Two decades ago, treatment for acute promyelocytic leukemia (APL), a cancer of the blood, was not as effective as it is today. Haematologists would often send home patients who relapsed after what was then considered the standard of care, with palliation as their only source of comfort.
The same was true at the Christian Medical College and Hospital (CMC), Vellore. However, in 1997, two patients who had relapsed and been sent home with palliation, returned six months later looking completely normal.
This piqued the interest of the haematologists at CMC, who were treating and following up on these patients. On further inquiry, they found out that both patients had travelled to Dehradun after relapsing, to see an Ayurvedic practitioner there. He had given them a treatment comprising of a combination of metals, which had miraculously appeared to cure them.**
It was known that the mixture used by the Ayurvedic practitioner contained arsenic, which was confirmed after chemical analysis. Arsenic is highly poisonous; however, it has made many appearances in medical pharmacopoeias across the world for the past two thousand years. When used in small doses, arsenic had been found to cure a variety of human ailments, from acne to syphilis (of course, the medical world has now developed far less toxic treatments).
When it comes to cancer, however, toxins are often a necessary part of treatment. Chemotherapy itself is essentially poison that is introduced into the body to kill cancer cells. Today, chemotherapy has evolved to the point where there are certain treatments that will only target cancerous cells; but as early as three decades ago, chemotherapy comprised of non-specific cytotoxins – chemicals that would destroy all cells, not just cancerous ones. Unfortunately, this was the only way to reduce the number of malignant cells in the body (this is true for most cancers even today).
Around the same time of the two APL patients’ unforeseen recovery, Chinese research was published, stating that arsenic trioxide (ATO) was highly effective in treating patients with relapsed APL.
Keeping these observations in mind, Dr. Vikram Mathews, a haematologist at CMC, Vellore, worked with the Pharmacy department of his institution to develop a pure arsenic trioxide (ATO) formulation to administer to patients who were diagnosed with APL.
Mathews and his team went on to develop a single ATO based treatment schedule for APL. Through a series of studies, he determined the short and long term efficacy and safety of both this compound and the schedule used at CMC1-3. He demonstrated that even as a single agent, ATO was more effective and less toxic than the conventionally accepted treatment for APL. Another driving force behind his research was that ATO was far more cost-effective than conventional chemotherapy, which meant that more patients would be able to access it4. In those days, the production of one vial of 10mg of ATO (a day’s dose for a patient) cost about Rs. 20.***
Today, ATO is internationally accepted to be the most effective treatment for APL, not just for patients who suffer relapses, but for newly diagnosed patients as well5. And in the case of Dr. Vikram Mathews, this breakthrough was achieved by a combination of fortuitous coincidence and perseverance, inspired from deep within the roots of ancient Indian medicine itself.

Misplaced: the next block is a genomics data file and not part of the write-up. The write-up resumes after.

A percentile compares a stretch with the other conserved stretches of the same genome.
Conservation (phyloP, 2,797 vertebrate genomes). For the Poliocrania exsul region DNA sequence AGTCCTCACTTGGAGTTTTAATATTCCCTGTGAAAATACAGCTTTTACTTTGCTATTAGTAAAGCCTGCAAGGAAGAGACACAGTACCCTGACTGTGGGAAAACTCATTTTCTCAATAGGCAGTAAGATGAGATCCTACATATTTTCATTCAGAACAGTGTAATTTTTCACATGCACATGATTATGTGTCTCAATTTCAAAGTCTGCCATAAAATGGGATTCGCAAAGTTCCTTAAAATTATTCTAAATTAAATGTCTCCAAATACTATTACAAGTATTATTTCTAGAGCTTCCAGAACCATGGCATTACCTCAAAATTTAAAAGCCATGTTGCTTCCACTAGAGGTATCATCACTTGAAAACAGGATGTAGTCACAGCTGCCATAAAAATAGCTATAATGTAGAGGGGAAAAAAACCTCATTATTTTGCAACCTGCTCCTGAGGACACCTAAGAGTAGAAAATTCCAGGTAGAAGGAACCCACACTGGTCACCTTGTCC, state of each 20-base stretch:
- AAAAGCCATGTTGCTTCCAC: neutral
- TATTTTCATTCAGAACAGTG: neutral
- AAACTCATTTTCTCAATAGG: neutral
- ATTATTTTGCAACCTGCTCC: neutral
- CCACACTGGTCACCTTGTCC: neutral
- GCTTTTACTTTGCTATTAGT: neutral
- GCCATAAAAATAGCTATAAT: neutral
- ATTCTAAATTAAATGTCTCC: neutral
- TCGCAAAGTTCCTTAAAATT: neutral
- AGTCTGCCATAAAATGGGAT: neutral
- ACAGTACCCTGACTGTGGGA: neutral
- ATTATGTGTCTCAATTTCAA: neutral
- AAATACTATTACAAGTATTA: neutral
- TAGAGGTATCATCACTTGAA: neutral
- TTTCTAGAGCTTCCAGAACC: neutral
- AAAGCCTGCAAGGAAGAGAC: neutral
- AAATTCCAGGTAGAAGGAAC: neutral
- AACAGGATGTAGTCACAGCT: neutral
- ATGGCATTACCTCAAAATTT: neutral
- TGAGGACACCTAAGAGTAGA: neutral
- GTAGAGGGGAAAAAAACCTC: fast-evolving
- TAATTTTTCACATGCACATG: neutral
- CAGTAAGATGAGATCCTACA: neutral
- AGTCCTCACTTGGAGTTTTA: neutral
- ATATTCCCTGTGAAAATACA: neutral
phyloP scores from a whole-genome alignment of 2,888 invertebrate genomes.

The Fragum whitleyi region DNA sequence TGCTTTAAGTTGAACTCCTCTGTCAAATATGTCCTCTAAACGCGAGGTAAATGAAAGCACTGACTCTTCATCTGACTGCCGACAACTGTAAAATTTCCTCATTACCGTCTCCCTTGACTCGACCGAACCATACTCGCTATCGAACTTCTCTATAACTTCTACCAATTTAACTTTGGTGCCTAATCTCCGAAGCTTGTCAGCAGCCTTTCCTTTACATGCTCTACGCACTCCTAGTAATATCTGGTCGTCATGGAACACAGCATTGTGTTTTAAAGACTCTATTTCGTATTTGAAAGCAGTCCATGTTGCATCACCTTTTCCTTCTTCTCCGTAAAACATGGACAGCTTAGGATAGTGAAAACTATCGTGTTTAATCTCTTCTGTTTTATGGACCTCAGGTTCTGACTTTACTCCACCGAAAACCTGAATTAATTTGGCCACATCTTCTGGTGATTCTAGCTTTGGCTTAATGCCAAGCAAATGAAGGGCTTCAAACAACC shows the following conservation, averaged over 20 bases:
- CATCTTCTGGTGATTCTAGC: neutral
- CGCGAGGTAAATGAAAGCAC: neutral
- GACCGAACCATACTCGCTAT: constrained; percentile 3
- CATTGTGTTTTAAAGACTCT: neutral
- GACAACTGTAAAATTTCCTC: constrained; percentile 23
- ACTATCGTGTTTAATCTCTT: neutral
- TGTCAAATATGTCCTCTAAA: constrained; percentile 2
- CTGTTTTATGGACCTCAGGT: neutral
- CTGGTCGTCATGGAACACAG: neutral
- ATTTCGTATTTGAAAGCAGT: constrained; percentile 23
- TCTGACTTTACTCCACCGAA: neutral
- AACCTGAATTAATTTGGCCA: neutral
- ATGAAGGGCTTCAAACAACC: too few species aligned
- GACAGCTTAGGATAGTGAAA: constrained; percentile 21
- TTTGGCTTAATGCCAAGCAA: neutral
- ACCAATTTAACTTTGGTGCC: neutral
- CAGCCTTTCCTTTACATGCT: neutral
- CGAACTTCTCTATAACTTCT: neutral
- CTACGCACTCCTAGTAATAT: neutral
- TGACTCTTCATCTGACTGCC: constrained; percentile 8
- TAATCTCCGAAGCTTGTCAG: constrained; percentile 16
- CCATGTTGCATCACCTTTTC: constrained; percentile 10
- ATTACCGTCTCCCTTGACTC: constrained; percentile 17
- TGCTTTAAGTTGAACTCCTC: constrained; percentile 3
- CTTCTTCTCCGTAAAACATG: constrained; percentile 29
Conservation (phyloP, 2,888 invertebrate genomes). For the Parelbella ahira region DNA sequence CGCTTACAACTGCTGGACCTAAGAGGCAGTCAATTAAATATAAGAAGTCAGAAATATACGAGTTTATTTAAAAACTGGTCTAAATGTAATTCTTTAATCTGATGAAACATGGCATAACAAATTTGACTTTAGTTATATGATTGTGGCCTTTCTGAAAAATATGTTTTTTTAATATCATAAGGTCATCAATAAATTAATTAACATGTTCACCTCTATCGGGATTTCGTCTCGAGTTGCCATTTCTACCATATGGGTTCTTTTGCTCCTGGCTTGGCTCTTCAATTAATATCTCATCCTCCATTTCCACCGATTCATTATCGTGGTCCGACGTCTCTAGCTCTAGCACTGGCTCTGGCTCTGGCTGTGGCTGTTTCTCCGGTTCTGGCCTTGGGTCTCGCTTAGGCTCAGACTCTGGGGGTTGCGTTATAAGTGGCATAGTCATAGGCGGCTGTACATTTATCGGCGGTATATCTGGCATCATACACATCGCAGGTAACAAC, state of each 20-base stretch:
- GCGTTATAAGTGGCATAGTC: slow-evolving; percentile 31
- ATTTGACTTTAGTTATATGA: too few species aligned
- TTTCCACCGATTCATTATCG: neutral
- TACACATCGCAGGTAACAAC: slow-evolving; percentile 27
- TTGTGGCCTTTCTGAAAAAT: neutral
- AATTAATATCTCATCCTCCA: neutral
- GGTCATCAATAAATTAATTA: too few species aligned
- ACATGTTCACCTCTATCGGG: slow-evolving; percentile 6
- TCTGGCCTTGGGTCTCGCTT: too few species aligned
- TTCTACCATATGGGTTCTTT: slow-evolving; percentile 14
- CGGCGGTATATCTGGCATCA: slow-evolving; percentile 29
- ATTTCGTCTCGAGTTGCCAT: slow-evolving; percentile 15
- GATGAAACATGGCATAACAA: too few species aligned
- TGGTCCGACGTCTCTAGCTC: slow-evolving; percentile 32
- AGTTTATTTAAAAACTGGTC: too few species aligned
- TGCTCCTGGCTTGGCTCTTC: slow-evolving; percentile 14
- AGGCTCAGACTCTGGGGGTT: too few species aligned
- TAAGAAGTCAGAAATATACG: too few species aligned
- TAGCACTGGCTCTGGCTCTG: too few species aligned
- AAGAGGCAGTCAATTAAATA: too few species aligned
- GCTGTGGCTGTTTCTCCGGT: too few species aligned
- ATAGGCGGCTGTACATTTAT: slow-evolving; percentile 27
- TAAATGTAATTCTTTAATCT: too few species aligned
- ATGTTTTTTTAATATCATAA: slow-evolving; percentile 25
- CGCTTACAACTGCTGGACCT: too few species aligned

** However, patients who continued to ingest this Ayurvedic medicine for years after it was no longer required developed other health conditions associated with chronic arsenic poisoning
*** It would be of interest to note that this extremely low-cost therapy was subsequently patented in the United States, and in most Western countries where the patent is applicable, the cost of 10 mg of ATO today varies between US$400 to $6004. This brings into focus the issues surrounding patenting of such compounds and is separate topic of discussion on its own.
- Mathews V, George B, Lakshmi KM, et al. Single-agent arsenic trioxide in the treatment of newly diagnosed acute promyelocytic leukemia: durable remissions with minimal toxicity. Blood. 2006;107(7):2627-2632.
- Mathews V, George B, Chendamarai E, et al. Single-agent arsenic trioxide in the treatment of newly diagnosed acute promyelocytic leukemia: long-term follow-up data. J Clin Oncol. 2010;28(24):3866-3871.
- Mathews V, Desire S, George B, et al. Hepatotoxicity profile of single agent arsenic trioxide in the treatment of newly diagnosed acute promyelocytic leukemia, its impact on clinical outcome and the effect of genetic polymorphisms on the incidence of hepatotoxicity. Leukemia. 2006;20(5):881-883.
- Bankar A, Korula A, Kulkarni UP, et al. Resource utilization and cost effectiveness of treating acute promyelocytic leukaemia using generic arsenic trioxide. Br J Haematol. 2020;189(2):269-278.
- Sanz MA, Fenaux P, Tallman MS, et al. Management of acute promyelocytic leukemia: updated recommendations from an expert panel of the European LeukemiaNet. Blood. 2019;133(15):1630-1643.